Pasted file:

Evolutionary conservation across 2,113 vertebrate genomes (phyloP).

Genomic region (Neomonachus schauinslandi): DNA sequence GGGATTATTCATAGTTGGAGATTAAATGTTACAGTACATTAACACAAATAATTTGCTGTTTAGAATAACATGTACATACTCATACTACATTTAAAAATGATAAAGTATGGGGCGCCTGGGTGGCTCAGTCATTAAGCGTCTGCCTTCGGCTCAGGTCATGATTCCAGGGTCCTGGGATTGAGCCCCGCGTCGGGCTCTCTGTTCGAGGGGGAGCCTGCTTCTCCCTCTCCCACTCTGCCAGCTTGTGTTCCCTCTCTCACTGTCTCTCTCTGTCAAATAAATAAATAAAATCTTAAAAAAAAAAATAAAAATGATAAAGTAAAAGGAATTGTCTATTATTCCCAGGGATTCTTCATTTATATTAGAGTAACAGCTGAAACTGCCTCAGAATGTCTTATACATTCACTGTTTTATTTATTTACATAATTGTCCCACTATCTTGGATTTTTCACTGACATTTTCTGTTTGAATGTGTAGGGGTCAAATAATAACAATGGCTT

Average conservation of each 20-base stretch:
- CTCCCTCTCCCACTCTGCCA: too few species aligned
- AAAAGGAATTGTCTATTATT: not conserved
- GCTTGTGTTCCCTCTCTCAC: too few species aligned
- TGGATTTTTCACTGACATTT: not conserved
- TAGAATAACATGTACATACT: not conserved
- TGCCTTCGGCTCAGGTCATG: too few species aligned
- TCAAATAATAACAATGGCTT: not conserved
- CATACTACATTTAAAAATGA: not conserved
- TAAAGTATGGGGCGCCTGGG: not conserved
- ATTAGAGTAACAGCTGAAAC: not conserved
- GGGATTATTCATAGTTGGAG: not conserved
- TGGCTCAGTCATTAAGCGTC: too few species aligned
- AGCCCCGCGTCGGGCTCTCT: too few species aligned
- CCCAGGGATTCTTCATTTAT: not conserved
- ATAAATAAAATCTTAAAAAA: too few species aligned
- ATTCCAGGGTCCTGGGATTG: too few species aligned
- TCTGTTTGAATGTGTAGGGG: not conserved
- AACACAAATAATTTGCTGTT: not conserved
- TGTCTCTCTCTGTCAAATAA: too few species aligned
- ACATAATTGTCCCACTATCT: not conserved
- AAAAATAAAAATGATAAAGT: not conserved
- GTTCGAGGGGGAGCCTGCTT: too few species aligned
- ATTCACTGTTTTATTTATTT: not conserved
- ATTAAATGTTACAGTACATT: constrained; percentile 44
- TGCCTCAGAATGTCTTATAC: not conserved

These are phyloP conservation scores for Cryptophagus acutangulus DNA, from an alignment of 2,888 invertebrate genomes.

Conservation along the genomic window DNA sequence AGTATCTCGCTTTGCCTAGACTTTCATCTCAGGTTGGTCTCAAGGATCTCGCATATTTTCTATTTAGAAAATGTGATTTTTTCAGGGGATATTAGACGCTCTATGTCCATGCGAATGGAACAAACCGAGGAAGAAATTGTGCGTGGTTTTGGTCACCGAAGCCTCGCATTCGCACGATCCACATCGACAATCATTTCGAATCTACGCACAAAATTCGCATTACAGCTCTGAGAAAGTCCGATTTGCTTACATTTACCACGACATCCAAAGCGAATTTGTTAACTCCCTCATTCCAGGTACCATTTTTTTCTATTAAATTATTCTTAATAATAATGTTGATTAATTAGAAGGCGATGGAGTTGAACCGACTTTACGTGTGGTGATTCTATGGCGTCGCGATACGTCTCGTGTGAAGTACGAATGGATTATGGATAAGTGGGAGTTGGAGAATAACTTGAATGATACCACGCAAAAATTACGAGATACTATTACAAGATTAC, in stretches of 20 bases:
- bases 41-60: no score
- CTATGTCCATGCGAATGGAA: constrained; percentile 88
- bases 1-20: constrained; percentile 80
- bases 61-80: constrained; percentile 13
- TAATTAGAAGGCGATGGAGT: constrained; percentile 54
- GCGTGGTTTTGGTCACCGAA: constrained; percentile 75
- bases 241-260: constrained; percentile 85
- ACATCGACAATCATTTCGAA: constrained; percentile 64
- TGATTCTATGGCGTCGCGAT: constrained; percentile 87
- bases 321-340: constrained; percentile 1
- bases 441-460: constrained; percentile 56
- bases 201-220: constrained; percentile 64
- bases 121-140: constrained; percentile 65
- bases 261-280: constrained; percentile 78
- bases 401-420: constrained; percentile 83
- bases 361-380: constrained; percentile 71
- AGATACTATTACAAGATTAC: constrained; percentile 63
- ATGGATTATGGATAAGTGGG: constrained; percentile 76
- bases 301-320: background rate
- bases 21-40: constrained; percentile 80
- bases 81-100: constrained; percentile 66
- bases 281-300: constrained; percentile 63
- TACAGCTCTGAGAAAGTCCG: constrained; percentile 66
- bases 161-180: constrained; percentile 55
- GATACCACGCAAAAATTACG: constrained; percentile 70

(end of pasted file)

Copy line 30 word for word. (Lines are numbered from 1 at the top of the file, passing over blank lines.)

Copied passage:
Conservation along the genomic window DNA sequence AGTATCTCGCTTTGCCTAGACTTTCATCTCAGGTTGGTCTCAAGGATCTCGCATATTTTCTATTTAGAAAATGTGATTTTTTCAGGGGATATTAGACGCTCTATGTCCATGCGAATGGAACAAACCGAGGAAGAAATTGTGCGTGGTTTTGGTCACCGAAGCCTCGCATTCGCACGATCCACATCGACAATCATTTCGAATCTACGCACAAAATTCGCATTACAGCTCTGAGAAAGTCCGATTTGCTTACATTTACCACGACATCCAAAGCGAATTTGTTAACTCCCTCATTCCAGGTACCATTTTTTTCTATTAAATTATTCTTAATAATAATGTTGATTAATTAGAAGGCGATGGAGTTGAACCGACTTTACGTGTGGTGATTCTATGGCGTCGCGATACGTCTCGTGTGAAGTACGAATGGATTATGGATAAGTGGGAGTTGGAGAATAACTTGAATGATACCACGCAAAAATTACGAGATACTATTACAAGATTAC, in stretches of 20 bases: